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Case Name Redmond v. Bigelow PC-UT-0004
Docket / Court 2:13-cv-00393-DAK ( D. Utah )
State/Territory Utah
Case Type(s) Prison Conditions
Special Collection Post-WalMart decisions on class certification
Attorney Organization ACLU Chapters (any)
Case Summary
On June 3, 2013, Utah State Prison prisoners who suffered from physical and mental health conditions filed this class-action lawsuit in the U.S. District Court for the District of Utah. The prisoners sued under 42 U.S.C. § 1983 against the prison's warden in his official capacity, a captain in his ... read more >
On June 3, 2013, Utah State Prison prisoners who suffered from physical and mental health conditions filed this class-action lawsuit in the U.S. District Court for the District of Utah. The prisoners sued under 42 U.S.C. § 1983 against the prison's warden in his official capacity, a captain in his personal capacity, and a guard in his personal capacity. The prisoners, represented by the ACLU of Utah and private counsel, asked the court for declaratory, injunctive, and monetary relief for damages, claiming violations of the both the Utah Constitution's and the Eighth Amendment's cruel and unusual punishment clauses.

The lawsuit arose out of an incident on August 3, 2011, when prison guards used ochlorobenzylidenemalononitrile gas (CS gas) against an inmate who refused to leave one of the recreation yards and return to his cell. The guards released the CS gas grenade near two air vents which distributed the gas to several cell blocks within the Olympus facility. Plaintiffs were inmates who were in their cells in the Olympus facility at the time the CS gas was released. The Olympus facility is a self-contained housing unit on the grounds of the Utah State Prison that houses medically fragile inmates, such as inmates requiring dialysis, and inmates with serious mental health issues.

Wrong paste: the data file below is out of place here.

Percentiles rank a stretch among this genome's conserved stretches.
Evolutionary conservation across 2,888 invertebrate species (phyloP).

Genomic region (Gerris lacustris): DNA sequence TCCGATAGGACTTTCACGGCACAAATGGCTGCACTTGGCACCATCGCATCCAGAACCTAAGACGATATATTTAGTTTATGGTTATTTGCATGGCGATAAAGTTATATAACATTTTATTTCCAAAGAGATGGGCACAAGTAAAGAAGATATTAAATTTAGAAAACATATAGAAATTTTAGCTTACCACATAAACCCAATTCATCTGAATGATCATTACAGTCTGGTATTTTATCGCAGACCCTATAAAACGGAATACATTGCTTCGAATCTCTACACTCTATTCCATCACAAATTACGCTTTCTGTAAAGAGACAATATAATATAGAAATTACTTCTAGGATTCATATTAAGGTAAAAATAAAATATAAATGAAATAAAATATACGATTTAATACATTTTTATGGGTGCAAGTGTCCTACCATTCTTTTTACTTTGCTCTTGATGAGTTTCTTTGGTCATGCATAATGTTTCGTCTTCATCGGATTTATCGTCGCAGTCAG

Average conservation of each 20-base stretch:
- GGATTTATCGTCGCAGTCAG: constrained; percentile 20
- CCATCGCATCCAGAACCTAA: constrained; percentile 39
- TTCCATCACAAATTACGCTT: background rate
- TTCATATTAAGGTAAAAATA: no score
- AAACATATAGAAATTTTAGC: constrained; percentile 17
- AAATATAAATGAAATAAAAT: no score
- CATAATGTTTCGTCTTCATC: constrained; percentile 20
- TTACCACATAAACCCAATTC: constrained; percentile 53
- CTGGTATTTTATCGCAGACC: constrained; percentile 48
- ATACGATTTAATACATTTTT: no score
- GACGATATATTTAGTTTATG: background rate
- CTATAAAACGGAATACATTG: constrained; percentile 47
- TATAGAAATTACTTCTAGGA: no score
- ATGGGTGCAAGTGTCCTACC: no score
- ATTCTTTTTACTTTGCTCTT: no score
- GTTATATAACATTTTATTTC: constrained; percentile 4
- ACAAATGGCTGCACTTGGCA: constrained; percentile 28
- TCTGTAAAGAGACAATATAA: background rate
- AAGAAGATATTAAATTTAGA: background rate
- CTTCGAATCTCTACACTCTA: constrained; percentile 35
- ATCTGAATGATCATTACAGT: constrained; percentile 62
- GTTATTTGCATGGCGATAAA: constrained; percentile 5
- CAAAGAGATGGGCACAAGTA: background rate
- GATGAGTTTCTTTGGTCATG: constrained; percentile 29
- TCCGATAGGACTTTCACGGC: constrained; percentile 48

The prisoners sought class certification for two classes: (1) the Injunctive Class, defined as “all prisoners currently incarcerated in the Olympus wing of the Utah State Prison,” and (2) the Damages Class, defined as “all prisoners and former prisoners who were in their cells in the Olympus Wing of the Utah State Prison on August 3, 2011, and were thereby exposed to noxious CS gas.”On June 18, 2014, the court (Judge Dale A. Kimball) granted certification for both classes. 2014 WL 2765469 (D. Utah June 18, 2014).

On January 29, 2015, the prisoners filed an amended complaint. This complaint contained: an Eighth Amendment excessive force claim against each Defendant; an Eighth Amendment medical neglect claim against the officer who was both the captain assigned to the Olympus Facility and the head supervisor of the correctional staff on duty at the time of the incident; and a claim under Article I, Section 9 of the Utah Constitution for a permanent injunction against each Defendant.

On June 23, 2016, the District Court granted the Defendants' motion for summary judgment. 2016 WL 3546292.